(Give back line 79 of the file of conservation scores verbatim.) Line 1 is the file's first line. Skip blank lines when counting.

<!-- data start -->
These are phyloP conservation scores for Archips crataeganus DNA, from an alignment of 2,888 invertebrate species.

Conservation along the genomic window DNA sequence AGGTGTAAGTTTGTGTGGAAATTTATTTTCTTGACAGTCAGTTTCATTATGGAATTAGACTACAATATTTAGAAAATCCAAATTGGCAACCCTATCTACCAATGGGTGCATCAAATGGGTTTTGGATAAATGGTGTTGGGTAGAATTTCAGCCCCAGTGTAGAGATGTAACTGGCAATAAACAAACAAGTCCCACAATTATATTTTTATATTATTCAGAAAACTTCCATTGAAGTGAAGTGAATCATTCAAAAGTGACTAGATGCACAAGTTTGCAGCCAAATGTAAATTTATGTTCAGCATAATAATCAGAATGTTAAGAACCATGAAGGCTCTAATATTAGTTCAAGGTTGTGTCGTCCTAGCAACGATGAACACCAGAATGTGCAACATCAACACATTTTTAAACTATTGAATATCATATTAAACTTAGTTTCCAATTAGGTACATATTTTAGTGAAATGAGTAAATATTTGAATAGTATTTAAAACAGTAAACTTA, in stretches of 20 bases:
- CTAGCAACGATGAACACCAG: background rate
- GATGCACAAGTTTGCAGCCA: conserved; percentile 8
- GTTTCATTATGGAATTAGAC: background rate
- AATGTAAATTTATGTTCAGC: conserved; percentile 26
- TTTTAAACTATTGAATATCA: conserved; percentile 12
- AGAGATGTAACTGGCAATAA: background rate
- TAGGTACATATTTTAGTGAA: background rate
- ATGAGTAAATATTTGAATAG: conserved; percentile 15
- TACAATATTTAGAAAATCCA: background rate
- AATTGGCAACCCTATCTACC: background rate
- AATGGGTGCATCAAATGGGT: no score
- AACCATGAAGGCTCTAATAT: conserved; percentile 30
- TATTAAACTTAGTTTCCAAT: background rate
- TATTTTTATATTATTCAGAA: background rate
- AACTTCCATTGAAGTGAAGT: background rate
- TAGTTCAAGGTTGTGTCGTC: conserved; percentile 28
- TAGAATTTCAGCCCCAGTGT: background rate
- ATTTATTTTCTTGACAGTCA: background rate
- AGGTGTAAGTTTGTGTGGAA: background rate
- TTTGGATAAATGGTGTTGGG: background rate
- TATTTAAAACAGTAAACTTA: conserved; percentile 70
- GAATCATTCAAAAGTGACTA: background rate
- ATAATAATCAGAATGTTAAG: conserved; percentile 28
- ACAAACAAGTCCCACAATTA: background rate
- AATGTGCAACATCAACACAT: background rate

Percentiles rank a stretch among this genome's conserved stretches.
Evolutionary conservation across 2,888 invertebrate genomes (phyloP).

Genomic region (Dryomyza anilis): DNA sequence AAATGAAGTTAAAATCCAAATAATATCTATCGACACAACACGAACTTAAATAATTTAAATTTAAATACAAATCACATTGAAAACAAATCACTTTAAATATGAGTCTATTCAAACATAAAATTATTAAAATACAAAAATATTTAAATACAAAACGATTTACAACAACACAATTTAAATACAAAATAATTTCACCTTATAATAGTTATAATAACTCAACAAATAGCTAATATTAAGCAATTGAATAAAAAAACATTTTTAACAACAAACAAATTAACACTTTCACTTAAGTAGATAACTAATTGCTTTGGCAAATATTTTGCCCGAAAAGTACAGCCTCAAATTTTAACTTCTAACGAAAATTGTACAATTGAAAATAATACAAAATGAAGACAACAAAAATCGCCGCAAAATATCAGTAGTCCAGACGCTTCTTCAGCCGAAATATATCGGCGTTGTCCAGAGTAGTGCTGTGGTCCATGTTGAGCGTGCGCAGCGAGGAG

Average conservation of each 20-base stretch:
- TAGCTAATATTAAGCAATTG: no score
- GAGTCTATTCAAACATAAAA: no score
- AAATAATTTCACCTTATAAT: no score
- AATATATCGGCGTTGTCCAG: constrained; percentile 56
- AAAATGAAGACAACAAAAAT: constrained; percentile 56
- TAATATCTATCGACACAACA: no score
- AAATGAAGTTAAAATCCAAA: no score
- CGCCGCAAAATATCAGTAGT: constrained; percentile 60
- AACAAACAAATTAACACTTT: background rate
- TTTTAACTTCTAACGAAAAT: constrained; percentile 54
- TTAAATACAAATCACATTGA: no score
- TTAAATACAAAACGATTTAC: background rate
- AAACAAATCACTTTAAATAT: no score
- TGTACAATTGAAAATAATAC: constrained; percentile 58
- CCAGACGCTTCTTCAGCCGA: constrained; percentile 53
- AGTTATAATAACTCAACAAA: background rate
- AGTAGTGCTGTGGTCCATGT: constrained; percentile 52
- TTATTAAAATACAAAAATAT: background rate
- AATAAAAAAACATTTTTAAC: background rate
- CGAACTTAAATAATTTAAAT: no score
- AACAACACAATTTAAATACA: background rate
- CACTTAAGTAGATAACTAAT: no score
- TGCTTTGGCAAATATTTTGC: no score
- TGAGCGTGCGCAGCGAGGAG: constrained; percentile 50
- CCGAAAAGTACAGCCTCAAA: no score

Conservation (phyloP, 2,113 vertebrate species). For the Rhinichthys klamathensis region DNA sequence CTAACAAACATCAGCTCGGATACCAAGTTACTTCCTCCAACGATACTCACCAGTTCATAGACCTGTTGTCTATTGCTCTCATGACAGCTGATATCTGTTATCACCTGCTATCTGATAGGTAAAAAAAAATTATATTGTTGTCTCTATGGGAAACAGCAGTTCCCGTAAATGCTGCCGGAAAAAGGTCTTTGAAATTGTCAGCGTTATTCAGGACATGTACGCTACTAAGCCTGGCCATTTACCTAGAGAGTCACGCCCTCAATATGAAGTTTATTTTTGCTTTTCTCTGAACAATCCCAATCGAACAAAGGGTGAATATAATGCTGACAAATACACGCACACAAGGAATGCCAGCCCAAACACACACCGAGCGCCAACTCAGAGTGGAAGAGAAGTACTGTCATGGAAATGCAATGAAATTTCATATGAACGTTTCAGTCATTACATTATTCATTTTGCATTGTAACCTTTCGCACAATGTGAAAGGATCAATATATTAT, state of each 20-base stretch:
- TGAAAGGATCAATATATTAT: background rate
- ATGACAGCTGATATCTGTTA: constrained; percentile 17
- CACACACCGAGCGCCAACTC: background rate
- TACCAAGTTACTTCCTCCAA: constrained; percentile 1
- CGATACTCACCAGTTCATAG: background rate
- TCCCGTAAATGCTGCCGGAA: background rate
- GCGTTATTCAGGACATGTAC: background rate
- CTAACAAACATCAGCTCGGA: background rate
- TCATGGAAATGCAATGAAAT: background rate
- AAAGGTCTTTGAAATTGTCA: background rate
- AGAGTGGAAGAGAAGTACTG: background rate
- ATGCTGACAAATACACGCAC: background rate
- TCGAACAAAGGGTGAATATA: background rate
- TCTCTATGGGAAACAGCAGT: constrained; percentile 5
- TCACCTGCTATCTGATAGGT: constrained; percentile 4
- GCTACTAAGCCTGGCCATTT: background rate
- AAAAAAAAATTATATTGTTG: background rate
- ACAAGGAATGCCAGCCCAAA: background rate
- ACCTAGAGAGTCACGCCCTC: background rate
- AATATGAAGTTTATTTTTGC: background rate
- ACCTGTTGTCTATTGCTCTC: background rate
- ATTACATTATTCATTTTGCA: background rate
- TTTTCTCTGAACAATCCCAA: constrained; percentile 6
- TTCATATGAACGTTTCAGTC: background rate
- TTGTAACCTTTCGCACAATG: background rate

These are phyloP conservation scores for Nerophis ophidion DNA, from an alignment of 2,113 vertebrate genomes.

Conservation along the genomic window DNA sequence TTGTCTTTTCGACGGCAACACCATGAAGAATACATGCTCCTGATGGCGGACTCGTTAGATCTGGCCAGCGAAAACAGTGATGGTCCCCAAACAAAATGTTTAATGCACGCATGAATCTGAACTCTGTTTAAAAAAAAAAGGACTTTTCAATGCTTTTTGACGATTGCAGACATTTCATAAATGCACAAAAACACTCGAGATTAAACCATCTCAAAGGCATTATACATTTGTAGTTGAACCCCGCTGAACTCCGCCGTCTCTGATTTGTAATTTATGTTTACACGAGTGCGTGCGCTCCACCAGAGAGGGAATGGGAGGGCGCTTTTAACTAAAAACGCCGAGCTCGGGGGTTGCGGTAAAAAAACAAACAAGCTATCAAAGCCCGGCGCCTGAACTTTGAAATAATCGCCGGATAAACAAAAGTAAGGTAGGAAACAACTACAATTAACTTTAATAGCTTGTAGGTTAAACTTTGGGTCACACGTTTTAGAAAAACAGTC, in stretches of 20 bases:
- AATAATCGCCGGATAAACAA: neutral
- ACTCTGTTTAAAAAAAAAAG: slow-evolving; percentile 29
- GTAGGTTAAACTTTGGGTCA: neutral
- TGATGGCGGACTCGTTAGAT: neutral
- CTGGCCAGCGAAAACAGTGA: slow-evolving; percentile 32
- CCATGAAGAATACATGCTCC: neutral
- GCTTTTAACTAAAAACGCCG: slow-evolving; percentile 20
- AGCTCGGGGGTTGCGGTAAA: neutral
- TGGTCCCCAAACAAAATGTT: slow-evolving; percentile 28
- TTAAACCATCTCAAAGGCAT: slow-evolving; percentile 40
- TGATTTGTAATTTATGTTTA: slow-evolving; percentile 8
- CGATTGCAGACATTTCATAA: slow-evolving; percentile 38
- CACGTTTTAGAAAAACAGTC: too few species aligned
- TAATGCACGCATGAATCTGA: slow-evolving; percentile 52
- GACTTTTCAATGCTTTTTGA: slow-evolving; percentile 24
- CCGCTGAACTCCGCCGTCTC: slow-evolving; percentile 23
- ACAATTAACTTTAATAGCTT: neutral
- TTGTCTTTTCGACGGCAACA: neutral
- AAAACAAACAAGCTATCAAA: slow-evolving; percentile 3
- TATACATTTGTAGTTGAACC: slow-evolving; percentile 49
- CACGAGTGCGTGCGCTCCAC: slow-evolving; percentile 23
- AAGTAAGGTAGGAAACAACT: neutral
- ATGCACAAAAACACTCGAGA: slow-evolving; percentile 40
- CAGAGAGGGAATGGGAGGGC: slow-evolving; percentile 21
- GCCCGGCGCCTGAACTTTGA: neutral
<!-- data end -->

- ATTACATTATTCATTTTGCA: background rate